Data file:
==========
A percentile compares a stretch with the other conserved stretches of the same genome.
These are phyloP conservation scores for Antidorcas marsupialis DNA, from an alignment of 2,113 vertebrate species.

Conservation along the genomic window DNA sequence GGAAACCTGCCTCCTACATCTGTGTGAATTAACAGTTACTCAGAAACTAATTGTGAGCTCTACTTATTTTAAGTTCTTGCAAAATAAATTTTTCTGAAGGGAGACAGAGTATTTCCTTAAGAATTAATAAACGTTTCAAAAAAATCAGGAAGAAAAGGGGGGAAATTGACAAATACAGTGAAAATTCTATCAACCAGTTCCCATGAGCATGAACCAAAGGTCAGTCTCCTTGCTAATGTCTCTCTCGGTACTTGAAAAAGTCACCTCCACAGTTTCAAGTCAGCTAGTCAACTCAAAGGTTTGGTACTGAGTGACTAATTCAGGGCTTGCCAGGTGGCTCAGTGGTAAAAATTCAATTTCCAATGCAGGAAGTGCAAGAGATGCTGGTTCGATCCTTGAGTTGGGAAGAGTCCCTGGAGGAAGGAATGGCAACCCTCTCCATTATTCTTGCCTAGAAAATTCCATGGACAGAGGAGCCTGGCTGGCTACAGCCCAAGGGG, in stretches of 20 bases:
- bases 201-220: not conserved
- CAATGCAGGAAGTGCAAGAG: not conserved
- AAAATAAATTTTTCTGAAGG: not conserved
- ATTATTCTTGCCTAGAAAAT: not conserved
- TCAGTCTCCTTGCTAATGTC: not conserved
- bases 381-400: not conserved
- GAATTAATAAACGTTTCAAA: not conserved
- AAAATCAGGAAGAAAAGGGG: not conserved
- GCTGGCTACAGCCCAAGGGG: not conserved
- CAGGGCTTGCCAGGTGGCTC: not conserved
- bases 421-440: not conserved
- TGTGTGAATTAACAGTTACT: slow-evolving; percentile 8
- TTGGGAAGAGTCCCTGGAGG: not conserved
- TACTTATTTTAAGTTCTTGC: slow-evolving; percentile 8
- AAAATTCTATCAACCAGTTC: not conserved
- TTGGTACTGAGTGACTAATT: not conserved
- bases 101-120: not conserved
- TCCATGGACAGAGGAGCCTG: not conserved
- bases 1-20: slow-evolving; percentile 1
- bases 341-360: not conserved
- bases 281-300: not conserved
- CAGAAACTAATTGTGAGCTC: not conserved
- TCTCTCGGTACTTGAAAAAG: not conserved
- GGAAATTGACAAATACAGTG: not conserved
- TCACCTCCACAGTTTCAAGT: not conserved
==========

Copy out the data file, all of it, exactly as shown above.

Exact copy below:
A percentile compares a stretch with the other conserved stretches of the same genome.
These are phyloP conservation scores for Antidorcas marsupialis DNA, from an alignment of 2,113 vertebrate species.

Conservation along the genomic window DNA sequence GGAAACCTGCCTCCTACATCTGTGTGAATTAACAGTTACTCAGAAACTAATTGTGAGCTCTACTTATTTTAAGTTCTTGCAAAATAAATTTTTCTGAAGGGAGACAGAGTATTTCCTTAAGAATTAATAAACGTTTCAAAAAAATCAGGAAGAAAAGGGGGGAAATTGACAAATACAGTGAAAATTCTATCAACCAGTTCCCATGAGCATGAACCAAAGGTCAGTCTCCTTGCTAATGTCTCTCTCGGTACTTGAAAAAGTCACCTCCACAGTTTCAAGTCAGCTAGTCAACTCAAAGGTTTGGTACTGAGTGACTAATTCAGGGCTTGCCAGGTGGCTCAGTGGTAAAAATTCAATTTCCAATGCAGGAAGTGCAAGAGATGCTGGTTCGATCCTTGAGTTGGGAAGAGTCCCTGGAGGAAGGAATGGCAACCCTCTCCATTATTCTTGCCTAGAAAATTCCATGGACAGAGGAGCCTGGCTGGCTACAGCCCAAGGGG, in stretches of 20 bases:
- bases 201-220: not conserved
- CAATGCAGGAAGTGCAAGAG: not conserved
- AAAATAAATTTTTCTGAAGG: not conserved
- ATTATTCTTGCCTAGAAAAT: not conserved
- TCAGTCTCCTTGCTAATGTC: not conserved
- bases 381-400: not conserved
- GAATTAATAAACGTTTCAAA: not conserved
- AAAATCAGGAAGAAAAGGGG: not conserved
- GCTGGCTACAGCCCAAGGGG: not conserved
- CAGGGCTTGCCAGGTGGCTC: not conserved
- bases 421-440: not conserved
- TGTGTGAATTAACAGTTACT: slow-evolving; percentile 8
- TTGGGAAGAGTCCCTGGAGG: not conserved
- TACTTATTTTAAGTTCTTGC: slow-evolving; percentile 8
- AAAATTCTATCAACCAGTTC: not conserved
- TTGGTACTGAGTGACTAATT: not conserved
- bases 101-120: not conserved
- TCCATGGACAGAGGAGCCTG: not conserved
- bases 1-20: slow-evolving; percentile 1
- bases 341-360: not conserved
- bases 281-300: not conserved
- CAGAAACTAATTGTGAGCTC: not conserved
- TCTCTCGGTACTTGAAAAAG: not conserved
- GGAAATTGACAAATACAGTG: not conserved
- TCACCTCCACAGTTTCAAGT: not conserved